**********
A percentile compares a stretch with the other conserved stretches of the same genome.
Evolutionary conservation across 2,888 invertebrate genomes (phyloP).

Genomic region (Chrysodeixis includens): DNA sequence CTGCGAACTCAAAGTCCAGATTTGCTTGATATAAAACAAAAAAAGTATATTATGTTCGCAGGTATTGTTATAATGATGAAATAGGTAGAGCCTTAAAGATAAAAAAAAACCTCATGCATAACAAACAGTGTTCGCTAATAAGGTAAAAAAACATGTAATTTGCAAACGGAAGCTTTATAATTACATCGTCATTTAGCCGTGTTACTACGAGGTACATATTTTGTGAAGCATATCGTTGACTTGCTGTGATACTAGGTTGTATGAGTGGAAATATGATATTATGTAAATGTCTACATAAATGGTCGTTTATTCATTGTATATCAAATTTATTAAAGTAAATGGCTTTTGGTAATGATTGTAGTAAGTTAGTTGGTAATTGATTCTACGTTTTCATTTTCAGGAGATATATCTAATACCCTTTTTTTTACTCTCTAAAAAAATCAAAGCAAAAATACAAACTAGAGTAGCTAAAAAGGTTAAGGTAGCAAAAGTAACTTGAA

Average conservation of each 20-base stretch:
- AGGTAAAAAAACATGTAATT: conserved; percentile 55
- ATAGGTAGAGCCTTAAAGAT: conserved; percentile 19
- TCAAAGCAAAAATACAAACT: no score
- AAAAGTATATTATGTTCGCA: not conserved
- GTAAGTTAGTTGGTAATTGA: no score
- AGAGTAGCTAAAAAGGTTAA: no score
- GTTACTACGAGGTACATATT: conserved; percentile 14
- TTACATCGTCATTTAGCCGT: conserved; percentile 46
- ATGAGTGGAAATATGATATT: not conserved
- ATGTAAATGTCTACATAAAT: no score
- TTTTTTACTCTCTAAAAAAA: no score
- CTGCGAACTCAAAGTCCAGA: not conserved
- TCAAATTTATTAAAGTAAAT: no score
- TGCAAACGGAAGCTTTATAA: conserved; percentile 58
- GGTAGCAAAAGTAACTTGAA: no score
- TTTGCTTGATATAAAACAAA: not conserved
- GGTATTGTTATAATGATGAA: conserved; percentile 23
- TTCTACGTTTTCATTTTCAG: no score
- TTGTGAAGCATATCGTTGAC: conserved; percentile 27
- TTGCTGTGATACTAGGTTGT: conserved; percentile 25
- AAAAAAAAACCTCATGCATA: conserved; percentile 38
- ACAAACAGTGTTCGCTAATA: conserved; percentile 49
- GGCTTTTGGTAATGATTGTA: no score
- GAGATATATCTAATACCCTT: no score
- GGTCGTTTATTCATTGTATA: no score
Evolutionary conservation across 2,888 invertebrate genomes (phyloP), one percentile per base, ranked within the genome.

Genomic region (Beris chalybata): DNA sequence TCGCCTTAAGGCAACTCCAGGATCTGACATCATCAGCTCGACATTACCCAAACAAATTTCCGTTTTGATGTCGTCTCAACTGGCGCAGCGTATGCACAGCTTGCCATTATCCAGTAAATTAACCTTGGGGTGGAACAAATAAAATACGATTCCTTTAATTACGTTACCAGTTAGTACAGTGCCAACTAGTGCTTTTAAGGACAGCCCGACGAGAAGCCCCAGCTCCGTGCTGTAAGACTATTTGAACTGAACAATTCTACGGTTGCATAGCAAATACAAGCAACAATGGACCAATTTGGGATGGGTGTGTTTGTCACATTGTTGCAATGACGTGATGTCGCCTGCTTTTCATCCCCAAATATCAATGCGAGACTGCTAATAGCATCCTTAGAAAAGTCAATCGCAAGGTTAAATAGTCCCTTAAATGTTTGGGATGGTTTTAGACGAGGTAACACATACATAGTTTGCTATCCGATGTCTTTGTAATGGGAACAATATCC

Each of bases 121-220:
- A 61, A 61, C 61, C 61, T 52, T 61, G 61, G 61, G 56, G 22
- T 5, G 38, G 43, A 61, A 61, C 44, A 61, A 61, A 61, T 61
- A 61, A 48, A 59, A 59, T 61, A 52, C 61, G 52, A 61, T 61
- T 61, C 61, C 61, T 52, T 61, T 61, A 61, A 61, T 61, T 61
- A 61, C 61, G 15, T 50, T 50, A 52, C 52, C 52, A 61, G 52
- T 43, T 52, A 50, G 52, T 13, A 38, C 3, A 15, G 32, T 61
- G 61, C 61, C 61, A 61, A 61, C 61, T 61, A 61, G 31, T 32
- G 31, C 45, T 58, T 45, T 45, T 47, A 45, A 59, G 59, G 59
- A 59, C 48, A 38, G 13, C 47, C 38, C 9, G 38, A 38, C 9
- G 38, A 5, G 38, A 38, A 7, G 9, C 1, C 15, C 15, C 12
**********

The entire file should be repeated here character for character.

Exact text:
A percentile compares a stretch with the other conserved stretches of the same genome.
Evolutionary conservation across 2,888 invertebrate genomes (phyloP).

Genomic region (Chrysodeixis includens): DNA sequence CTGCGAACTCAAAGTCCAGATTTGCTTGATATAAAACAAAAAAAGTATATTATGTTCGCAGGTATTGTTATAATGATGAAATAGGTAGAGCCTTAAAGATAAAAAAAAACCTCATGCATAACAAACAGTGTTCGCTAATAAGGTAAAAAAACATGTAATTTGCAAACGGAAGCTTTATAATTACATCGTCATTTAGCCGTGTTACTACGAGGTACATATTTTGTGAAGCATATCGTTGACTTGCTGTGATACTAGGTTGTATGAGTGGAAATATGATATTATGTAAATGTCTACATAAATGGTCGTTTATTCATTGTATATCAAATTTATTAAAGTAAATGGCTTTTGGTAATGATTGTAGTAAGTTAGTTGGTAATTGATTCTACGTTTTCATTTTCAGGAGATATATCTAATACCCTTTTTTTTACTCTCTAAAAAAATCAAAGCAAAAATACAAACTAGAGTAGCTAAAAAGGTTAAGGTAGCAAAAGTAACTTGAA

Average conservation of each 20-base stretch:
- AGGTAAAAAAACATGTAATT: conserved; percentile 55
- ATAGGTAGAGCCTTAAAGAT: conserved; percentile 19
- TCAAAGCAAAAATACAAACT: no score
- AAAAGTATATTATGTTCGCA: not conserved
- GTAAGTTAGTTGGTAATTGA: no score
- AGAGTAGCTAAAAAGGTTAA: no score
- GTTACTACGAGGTACATATT: conserved; percentile 14
- TTACATCGTCATTTAGCCGT: conserved; percentile 46
- ATGAGTGGAAATATGATATT: not conserved
- ATGTAAATGTCTACATAAAT: no score
- TTTTTTACTCTCTAAAAAAA: no score
- CTGCGAACTCAAAGTCCAGA: not conserved
- TCAAATTTATTAAAGTAAAT: no score
- TGCAAACGGAAGCTTTATAA: conserved; percentile 58
- GGTAGCAAAAGTAACTTGAA: no score
- TTTGCTTGATATAAAACAAA: not conserved
- GGTATTGTTATAATGATGAA: conserved; percentile 23
- TTCTACGTTTTCATTTTCAG: no score
- TTGTGAAGCATATCGTTGAC: conserved; percentile 27
- TTGCTGTGATACTAGGTTGT: conserved; percentile 25
- AAAAAAAAACCTCATGCATA: conserved; percentile 38
- ACAAACAGTGTTCGCTAATA: conserved; percentile 49
- GGCTTTTGGTAATGATTGTA: no score
- GAGATATATCTAATACCCTT: no score
- GGTCGTTTATTCATTGTATA: no score
Evolutionary conservation across 2,888 invertebrate genomes (phyloP), one percentile per base, ranked within the genome.

Genomic region (Beris chalybata): DNA sequence TCGCCTTAAGGCAACTCCAGGATCTGACATCATCAGCTCGACATTACCCAAACAAATTTCCGTTTTGATGTCGTCTCAACTGGCGCAGCGTATGCACAGCTTGCCATTATCCAGTAAATTAACCTTGGGGTGGAACAAATAAAATACGATTCCTTTAATTACGTTACCAGTTAGTACAGTGCCAACTAGTGCTTTTAAGGACAGCCCGACGAGAAGCCCCAGCTCCGTGCTGTAAGACTATTTGAACTGAACAATTCTACGGTTGCATAGCAAATACAAGCAACAATGGACCAATTTGGGATGGGTGTGTTTGTCACATTGTTGCAATGACGTGATGTCGCCTGCTTTTCATCCCCAAATATCAATGCGAGACTGCTAATAGCATCCTTAGAAAAGTCAATCGCAAGGTTAAATAGTCCCTTAAATGTTTGGGATGGTTTTAGACGAGGTAACACATACATAGTTTGCTATCCGATGTCTTTGTAATGGGAACAATATCC

Each of bases 121-220:
- A 61, A 61, C 61, C 61, T 52, T 61, G 61, G 61, G 56, G 22
- T 5, G 38, G 43, A 61, A 61, C 44, A 61, A 61, A 61, T 61
- A 61, A 48, A 59, A 59, T 61, A 52, C 61, G 52, A 61, T 61
- T 61, C 61, C 61, T 52, T 61, T 61, A 61, A 61, T 61, T 61
- A 61, C 61, G 15, T 50, T 50, A 52, C 52, C 52, A 61, G 52
- T 43, T 52, A 50, G 52, T 13, A 38, C 3, A 15, G 32, T 61
- G 61, C 61, C 61, A 61, A 61, C 61, T 61, A 61, G 31, T 32
- G 31, C 45, T 58, T 45, T 45, T 47, A 45, A 59, G 59, G 59
- A 59, C 48, A 38, G 13, C 47, C 38, C 9, G 38, A 38, C 9
- G 38, A 5, G 38, A 38, A 7, G 9, C 1, C 15, C 15, C 12